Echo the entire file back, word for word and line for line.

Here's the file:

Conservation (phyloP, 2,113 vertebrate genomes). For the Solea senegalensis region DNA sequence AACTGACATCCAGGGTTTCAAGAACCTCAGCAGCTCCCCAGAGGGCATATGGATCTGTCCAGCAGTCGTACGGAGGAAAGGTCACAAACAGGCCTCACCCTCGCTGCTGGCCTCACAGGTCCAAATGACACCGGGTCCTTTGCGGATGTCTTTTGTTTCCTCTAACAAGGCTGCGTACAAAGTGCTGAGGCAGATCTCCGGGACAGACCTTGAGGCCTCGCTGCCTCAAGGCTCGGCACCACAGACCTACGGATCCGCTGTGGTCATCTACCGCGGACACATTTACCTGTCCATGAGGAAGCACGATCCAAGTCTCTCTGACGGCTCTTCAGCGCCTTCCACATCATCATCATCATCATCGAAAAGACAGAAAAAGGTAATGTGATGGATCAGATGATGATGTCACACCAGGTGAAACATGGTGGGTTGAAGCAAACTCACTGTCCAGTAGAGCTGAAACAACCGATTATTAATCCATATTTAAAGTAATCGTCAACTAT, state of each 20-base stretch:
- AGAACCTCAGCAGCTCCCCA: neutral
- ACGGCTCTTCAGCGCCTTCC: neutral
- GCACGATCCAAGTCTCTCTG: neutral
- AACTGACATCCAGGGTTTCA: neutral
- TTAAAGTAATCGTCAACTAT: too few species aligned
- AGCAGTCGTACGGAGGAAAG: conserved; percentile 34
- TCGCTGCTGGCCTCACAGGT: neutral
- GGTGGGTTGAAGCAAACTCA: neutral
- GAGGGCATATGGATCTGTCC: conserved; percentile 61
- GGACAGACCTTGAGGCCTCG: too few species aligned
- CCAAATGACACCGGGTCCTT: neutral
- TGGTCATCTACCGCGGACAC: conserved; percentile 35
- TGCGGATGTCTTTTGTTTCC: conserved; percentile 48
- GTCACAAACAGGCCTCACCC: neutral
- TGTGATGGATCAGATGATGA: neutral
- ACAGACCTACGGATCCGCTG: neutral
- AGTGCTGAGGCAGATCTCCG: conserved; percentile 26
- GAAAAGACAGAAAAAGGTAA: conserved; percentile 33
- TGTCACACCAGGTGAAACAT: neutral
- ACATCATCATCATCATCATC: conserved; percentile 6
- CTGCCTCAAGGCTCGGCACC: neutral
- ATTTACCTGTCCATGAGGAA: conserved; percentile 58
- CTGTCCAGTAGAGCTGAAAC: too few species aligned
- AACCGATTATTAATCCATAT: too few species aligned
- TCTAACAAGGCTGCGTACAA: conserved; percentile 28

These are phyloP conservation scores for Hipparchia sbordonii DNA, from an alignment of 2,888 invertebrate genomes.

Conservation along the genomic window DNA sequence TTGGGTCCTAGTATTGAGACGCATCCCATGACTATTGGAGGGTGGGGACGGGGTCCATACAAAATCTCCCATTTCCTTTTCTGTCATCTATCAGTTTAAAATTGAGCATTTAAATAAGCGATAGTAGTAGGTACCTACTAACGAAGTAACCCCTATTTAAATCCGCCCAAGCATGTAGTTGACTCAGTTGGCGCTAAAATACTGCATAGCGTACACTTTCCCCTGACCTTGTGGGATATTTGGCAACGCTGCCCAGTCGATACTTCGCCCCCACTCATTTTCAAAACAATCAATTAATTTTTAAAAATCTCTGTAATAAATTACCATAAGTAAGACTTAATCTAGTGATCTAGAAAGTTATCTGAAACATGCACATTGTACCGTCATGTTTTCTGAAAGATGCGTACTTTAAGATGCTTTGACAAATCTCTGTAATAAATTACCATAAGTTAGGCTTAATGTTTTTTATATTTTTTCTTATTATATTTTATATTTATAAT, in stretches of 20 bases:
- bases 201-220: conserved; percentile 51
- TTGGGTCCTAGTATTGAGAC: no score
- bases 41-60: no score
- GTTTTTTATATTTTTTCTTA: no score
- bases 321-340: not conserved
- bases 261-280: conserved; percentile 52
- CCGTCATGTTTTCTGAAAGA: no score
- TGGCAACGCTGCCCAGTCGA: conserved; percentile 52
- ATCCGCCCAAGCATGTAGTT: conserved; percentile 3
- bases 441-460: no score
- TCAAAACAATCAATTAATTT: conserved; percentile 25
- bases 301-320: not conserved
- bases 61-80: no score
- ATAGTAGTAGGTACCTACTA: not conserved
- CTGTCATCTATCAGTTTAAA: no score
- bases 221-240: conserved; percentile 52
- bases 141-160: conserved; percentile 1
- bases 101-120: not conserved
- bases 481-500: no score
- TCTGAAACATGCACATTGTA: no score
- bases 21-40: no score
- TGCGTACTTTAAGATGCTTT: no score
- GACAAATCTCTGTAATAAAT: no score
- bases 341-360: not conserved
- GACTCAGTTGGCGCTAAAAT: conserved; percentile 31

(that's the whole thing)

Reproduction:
Conservation (phyloP, 2,113 vertebrate genomes). For the Solea senegalensis region DNA sequence AACTGACATCCAGGGTTTCAAGAACCTCAGCAGCTCCCCAGAGGGCATATGGATCTGTCCAGCAGTCGTACGGAGGAAAGGTCACAAACAGGCCTCACCCTCGCTGCTGGCCTCACAGGTCCAAATGACACCGGGTCCTTTGCGGATGTCTTTTGTTTCCTCTAACAAGGCTGCGTACAAAGTGCTGAGGCAGATCTCCGGGACAGACCTTGAGGCCTCGCTGCCTCAAGGCTCGGCACCACAGACCTACGGATCCGCTGTGGTCATCTACCGCGGACACATTTACCTGTCCATGAGGAAGCACGATCCAAGTCTCTCTGACGGCTCTTCAGCGCCTTCCACATCATCATCATCATCATCGAAAAGACAGAAAAAGGTAATGTGATGGATCAGATGATGATGTCACACCAGGTGAAACATGGTGGGTTGAAGCAAACTCACTGTCCAGTAGAGCTGAAACAACCGATTATTAATCCATATTTAAAGTAATCGTCAACTAT, state of each 20-base stretch:
- AGAACCTCAGCAGCTCCCCA: neutral
- ACGGCTCTTCAGCGCCTTCC: neutral
- GCACGATCCAAGTCTCTCTG: neutral
- AACTGACATCCAGGGTTTCA: neutral
- TTAAAGTAATCGTCAACTAT: too few species aligned
- AGCAGTCGTACGGAGGAAAG: conserved; percentile 34
- TCGCTGCTGGCCTCACAGGT: neutral
- GGTGGGTTGAAGCAAACTCA: neutral
- GAGGGCATATGGATCTGTCC: conserved; percentile 61
- GGACAGACCTTGAGGCCTCG: too few species aligned
- CCAAATGACACCGGGTCCTT: neutral
- TGGTCATCTACCGCGGACAC: conserved; percentile 35
- TGCGGATGTCTTTTGTTTCC: conserved; percentile 48
- GTCACAAACAGGCCTCACCC: neutral
- TGTGATGGATCAGATGATGA: neutral
- ACAGACCTACGGATCCGCTG: neutral
- AGTGCTGAGGCAGATCTCCG: conserved; percentile 26
- GAAAAGACAGAAAAAGGTAA: conserved; percentile 33
- TGTCACACCAGGTGAAACAT: neutral
- ACATCATCATCATCATCATC: conserved; percentile 6
- CTGCCTCAAGGCTCGGCACC: neutral
- ATTTACCTGTCCATGAGGAA: conserved; percentile 58
- CTGTCCAGTAGAGCTGAAAC: too few species aligned
- AACCGATTATTAATCCATAT: too few species aligned
- TCTAACAAGGCTGCGTACAA: conserved; percentile 28

These are phyloP conservation scores for Hipparchia sbordonii DNA, from an alignment of 2,888 invertebrate genomes.

Conservation along the genomic window DNA sequence TTGGGTCCTAGTATTGAGACGCATCCCATGACTATTGGAGGGTGGGGACGGGGTCCATACAAAATCTCCCATTTCCTTTTCTGTCATCTATCAGTTTAAAATTGAGCATTTAAATAAGCGATAGTAGTAGGTACCTACTAACGAAGTAACCCCTATTTAAATCCGCCCAAGCATGTAGTTGACTCAGTTGGCGCTAAAATACTGCATAGCGTACACTTTCCCCTGACCTTGTGGGATATTTGGCAACGCTGCCCAGTCGATACTTCGCCCCCACTCATTTTCAAAACAATCAATTAATTTTTAAAAATCTCTGTAATAAATTACCATAAGTAAGACTTAATCTAGTGATCTAGAAAGTTATCTGAAACATGCACATTGTACCGTCATGTTTTCTGAAAGATGCGTACTTTAAGATGCTTTGACAAATCTCTGTAATAAATTACCATAAGTTAGGCTTAATGTTTTTTATATTTTTTCTTATTATATTTTATATTTATAAT, in stretches of 20 bases:
- bases 201-220: conserved; percentile 51
- TTGGGTCCTAGTATTGAGAC: no score
- bases 41-60: no score
- GTTTTTTATATTTTTTCTTA: no score
- bases 321-340: not conserved
- bases 261-280: conserved; percentile 52
- CCGTCATGTTTTCTGAAAGA: no score
- TGGCAACGCTGCCCAGTCGA: conserved; percentile 52
- ATCCGCCCAAGCATGTAGTT: conserved; percentile 3
- bases 441-460: no score
- TCAAAACAATCAATTAATTT: conserved; percentile 25
- bases 301-320: not conserved
- bases 61-80: no score
- ATAGTAGTAGGTACCTACTA: not conserved
- CTGTCATCTATCAGTTTAAA: no score
- bases 221-240: conserved; percentile 52
- bases 141-160: conserved; percentile 1
- bases 101-120: not conserved
- bases 481-500: no score
- TCTGAAACATGCACATTGTA: no score
- bases 21-40: no score
- TGCGTACTTTAAGATGCTTT: no score
- GACAAATCTCTGTAATAAAT: no score
- bases 341-360: not conserved
- GACTCAGTTGGCGCTAAAAT: conserved; percentile 31